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Supply Chain Management (SCM) Phenomena

Read this article entitled, “Why Do You Need To Know About Supply Chain Management (SCM)?” Write a 3-4 page MS Word APA formatted paper from the article. Be sure to follow the assignment details and the APA cheat sheet when completing your assignment.


Why Do You Need To Know About Supply Chain Management (SCM)?

January 11, 2011, | SCRC SME

Supply chain management is as much a philosophical approach as it is a body of tools and techniques, and typically requires a great deal of interaction and trust between companies to work. For right now, however, let’s talk about three major developments that have brought SCM to the forefront of management’s attention. • The information revolution

• Increased competition and globalization in today’s markets

• Relationship management

The Information Revolution

In the early 1960s when computers were first developed, a mainframe computer filled an entire room. With the development of the integrated circuit, the cost and speed of computer power increased exponentially. Today, a laptop computer exceeds the storage and computing capacity of mainframe computers made only 15 years ago. With the emergence of the personal computer, optical fiber networks, and the Internet, the cost and availability of information resources allow easy linkages and eliminate information-related time delays in any supply chain network. Wal-Mart’s ability to send daily sales information to its suppliers is just one example.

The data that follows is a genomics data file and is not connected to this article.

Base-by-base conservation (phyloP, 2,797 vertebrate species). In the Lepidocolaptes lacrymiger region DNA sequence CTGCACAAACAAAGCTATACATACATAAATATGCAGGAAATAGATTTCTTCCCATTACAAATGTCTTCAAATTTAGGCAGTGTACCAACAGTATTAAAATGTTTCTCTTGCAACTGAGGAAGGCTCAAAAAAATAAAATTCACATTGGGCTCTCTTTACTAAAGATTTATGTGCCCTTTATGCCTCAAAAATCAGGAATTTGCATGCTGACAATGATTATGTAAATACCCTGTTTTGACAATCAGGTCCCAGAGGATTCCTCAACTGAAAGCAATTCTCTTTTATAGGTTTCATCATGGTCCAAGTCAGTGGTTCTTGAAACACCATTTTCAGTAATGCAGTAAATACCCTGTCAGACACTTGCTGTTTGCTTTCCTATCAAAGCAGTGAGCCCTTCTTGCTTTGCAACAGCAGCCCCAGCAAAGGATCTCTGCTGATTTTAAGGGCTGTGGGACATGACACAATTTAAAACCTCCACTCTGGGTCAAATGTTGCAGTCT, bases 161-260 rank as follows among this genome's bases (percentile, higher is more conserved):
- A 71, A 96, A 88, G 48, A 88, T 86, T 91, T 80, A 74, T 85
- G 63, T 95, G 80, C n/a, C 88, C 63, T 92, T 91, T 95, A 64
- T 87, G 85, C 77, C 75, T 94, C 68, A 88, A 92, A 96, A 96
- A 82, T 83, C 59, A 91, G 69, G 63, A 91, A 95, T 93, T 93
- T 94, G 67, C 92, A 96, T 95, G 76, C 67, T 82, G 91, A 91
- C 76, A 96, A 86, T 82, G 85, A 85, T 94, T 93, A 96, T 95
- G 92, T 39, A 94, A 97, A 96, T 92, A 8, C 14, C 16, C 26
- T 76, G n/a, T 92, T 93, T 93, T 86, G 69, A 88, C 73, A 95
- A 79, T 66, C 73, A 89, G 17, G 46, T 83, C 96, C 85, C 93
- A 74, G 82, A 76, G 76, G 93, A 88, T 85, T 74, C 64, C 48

Organizations are moving towards a concept known as electronic commerce, where information transactions are automatically completed via Electronic Data Interchange (EDI), Electronic Funds Transfer (EFT), Point of Sale (POS) devices, and a variety of other approaches. The late 1990s and early 2000s saw the emergence of online “trading communities” that put thousands of buyers and sellers in touch with one another.

Ariba is just one example of a business-to-business (B2B) exchange.) The old “paper”-type transactions are becoming increasingly obsolete. At the same time, the proliferation of new telecommunications and computer technology has made instantaneous communications a reality. Such information systems — like Wal-Mart’s satellite network — can link together suppliers, manufacturers, distributors, retail outlets, and ultimately, customers, regardless of location.